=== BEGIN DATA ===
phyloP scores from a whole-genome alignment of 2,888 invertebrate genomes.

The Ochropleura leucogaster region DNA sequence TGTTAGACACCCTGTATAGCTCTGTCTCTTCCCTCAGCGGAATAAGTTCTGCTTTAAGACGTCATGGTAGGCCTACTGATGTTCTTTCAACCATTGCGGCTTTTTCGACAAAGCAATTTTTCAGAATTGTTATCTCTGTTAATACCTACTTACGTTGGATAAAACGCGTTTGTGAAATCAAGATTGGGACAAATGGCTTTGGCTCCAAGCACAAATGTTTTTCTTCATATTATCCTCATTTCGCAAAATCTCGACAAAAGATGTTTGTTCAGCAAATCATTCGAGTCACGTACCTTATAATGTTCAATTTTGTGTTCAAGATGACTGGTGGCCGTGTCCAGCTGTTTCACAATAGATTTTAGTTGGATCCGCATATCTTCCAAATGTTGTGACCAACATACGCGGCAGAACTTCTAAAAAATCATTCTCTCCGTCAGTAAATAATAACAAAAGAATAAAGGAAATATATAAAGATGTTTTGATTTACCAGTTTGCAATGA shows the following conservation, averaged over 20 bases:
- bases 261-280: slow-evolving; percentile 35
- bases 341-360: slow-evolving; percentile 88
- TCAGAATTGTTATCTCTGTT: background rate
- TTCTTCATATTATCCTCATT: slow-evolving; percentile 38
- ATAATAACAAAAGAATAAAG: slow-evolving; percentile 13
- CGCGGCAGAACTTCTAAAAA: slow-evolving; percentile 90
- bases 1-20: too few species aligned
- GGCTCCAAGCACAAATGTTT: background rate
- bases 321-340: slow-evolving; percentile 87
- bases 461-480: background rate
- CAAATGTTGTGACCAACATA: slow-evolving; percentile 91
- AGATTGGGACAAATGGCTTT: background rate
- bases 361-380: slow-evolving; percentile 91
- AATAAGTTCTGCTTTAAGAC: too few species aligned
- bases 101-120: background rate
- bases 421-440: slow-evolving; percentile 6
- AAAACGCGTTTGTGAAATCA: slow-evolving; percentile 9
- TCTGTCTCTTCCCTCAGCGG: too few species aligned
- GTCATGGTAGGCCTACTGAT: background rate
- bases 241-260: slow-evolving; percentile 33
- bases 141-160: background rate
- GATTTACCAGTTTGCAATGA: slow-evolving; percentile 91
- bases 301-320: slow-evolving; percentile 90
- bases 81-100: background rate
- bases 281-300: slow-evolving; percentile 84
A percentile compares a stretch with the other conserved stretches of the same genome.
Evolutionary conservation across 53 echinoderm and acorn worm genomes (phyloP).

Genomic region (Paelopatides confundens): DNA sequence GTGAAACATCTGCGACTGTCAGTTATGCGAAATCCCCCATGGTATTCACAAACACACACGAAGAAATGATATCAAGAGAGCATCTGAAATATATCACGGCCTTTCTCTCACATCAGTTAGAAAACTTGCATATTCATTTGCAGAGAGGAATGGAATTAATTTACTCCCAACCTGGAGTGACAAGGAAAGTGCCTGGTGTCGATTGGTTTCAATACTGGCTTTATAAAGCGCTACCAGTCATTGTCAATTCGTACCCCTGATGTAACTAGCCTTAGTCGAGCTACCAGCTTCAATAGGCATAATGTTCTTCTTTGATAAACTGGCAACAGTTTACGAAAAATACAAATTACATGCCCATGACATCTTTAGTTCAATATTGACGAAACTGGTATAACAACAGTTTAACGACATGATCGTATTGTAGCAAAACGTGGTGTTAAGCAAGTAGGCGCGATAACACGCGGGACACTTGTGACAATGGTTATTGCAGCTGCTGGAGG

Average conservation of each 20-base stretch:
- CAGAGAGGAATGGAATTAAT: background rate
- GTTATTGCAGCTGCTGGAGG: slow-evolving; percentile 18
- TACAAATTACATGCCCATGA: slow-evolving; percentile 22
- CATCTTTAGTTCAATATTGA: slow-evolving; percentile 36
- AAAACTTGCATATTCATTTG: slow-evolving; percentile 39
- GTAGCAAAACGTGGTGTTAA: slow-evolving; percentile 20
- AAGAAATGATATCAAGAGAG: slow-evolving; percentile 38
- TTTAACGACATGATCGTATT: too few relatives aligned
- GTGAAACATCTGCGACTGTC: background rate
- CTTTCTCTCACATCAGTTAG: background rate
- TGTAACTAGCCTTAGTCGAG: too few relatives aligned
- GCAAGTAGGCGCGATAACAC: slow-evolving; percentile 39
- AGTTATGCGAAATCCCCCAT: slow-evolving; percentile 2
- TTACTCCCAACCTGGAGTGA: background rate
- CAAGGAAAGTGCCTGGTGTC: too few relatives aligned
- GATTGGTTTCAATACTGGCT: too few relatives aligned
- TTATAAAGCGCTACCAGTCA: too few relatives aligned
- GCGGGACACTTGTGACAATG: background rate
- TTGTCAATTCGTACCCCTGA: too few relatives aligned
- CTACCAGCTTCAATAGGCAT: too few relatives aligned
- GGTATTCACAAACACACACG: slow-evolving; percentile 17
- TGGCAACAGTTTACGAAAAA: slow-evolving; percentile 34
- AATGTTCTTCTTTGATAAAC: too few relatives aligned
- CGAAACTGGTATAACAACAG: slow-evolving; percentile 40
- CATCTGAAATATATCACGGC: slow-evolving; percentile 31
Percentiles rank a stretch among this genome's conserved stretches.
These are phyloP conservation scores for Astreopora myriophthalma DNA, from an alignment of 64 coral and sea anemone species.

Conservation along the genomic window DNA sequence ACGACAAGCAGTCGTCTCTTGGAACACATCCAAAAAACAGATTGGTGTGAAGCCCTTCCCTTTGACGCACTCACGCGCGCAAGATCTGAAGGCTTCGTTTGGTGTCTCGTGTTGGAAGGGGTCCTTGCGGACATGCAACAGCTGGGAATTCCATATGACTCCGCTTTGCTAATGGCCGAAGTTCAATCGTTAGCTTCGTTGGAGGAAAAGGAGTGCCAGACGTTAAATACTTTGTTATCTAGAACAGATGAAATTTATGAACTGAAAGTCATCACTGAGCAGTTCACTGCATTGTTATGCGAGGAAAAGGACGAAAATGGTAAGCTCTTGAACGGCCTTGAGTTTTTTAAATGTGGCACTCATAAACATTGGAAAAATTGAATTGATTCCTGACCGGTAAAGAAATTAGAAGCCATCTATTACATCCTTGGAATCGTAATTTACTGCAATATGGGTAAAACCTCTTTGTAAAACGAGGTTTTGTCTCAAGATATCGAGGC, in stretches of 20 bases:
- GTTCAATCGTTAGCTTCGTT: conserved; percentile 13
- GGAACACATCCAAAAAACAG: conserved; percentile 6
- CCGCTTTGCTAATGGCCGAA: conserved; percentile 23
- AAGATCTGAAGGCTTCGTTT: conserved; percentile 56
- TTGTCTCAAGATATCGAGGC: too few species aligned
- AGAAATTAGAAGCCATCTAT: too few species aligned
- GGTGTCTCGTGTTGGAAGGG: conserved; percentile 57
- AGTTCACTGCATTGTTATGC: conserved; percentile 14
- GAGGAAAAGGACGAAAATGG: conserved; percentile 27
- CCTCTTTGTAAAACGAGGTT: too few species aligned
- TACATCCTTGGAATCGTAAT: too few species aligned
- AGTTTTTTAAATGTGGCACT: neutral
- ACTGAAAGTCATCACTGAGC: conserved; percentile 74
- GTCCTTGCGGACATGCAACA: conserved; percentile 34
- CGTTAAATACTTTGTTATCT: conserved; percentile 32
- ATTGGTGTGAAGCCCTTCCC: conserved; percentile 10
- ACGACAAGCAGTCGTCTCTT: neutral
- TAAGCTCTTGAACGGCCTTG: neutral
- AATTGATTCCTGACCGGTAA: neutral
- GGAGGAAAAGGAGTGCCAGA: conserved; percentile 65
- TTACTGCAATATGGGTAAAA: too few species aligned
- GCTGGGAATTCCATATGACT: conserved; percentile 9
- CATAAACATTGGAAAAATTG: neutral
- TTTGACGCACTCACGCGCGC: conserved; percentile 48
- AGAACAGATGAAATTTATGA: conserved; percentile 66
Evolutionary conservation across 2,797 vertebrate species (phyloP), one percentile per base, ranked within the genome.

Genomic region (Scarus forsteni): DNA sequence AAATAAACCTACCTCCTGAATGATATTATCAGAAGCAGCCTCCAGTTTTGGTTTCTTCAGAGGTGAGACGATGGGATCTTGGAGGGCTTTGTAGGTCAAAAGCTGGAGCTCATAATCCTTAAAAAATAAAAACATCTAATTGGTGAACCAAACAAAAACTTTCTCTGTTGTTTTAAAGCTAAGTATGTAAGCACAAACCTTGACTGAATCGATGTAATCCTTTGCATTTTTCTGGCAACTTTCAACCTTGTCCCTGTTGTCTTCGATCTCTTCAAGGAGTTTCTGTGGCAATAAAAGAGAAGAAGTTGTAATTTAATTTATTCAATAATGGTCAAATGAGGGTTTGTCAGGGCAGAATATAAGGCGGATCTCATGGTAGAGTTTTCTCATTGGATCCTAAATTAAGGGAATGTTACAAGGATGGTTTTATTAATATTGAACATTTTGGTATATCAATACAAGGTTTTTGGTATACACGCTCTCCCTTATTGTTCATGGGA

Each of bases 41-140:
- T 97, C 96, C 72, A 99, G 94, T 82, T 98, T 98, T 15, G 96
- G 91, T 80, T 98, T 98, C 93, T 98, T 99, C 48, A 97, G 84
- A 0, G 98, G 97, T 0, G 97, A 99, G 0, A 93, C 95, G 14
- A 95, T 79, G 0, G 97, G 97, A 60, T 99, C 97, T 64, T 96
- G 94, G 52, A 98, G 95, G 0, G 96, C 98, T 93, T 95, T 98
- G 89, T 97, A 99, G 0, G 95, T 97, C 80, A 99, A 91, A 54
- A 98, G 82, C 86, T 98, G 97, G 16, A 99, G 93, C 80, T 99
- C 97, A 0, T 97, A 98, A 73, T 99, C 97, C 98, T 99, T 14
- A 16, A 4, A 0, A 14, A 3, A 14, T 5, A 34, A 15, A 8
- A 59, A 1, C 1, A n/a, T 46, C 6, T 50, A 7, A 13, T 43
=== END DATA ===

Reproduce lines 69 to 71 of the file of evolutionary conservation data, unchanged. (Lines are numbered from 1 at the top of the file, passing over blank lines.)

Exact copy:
- CCTCTTTGTAAAACGAGGTT: too few species aligned
- TACATCCTTGGAATCGTAAT: too few species aligned
- AGTTTTTTAAATGTGGCACT: neutral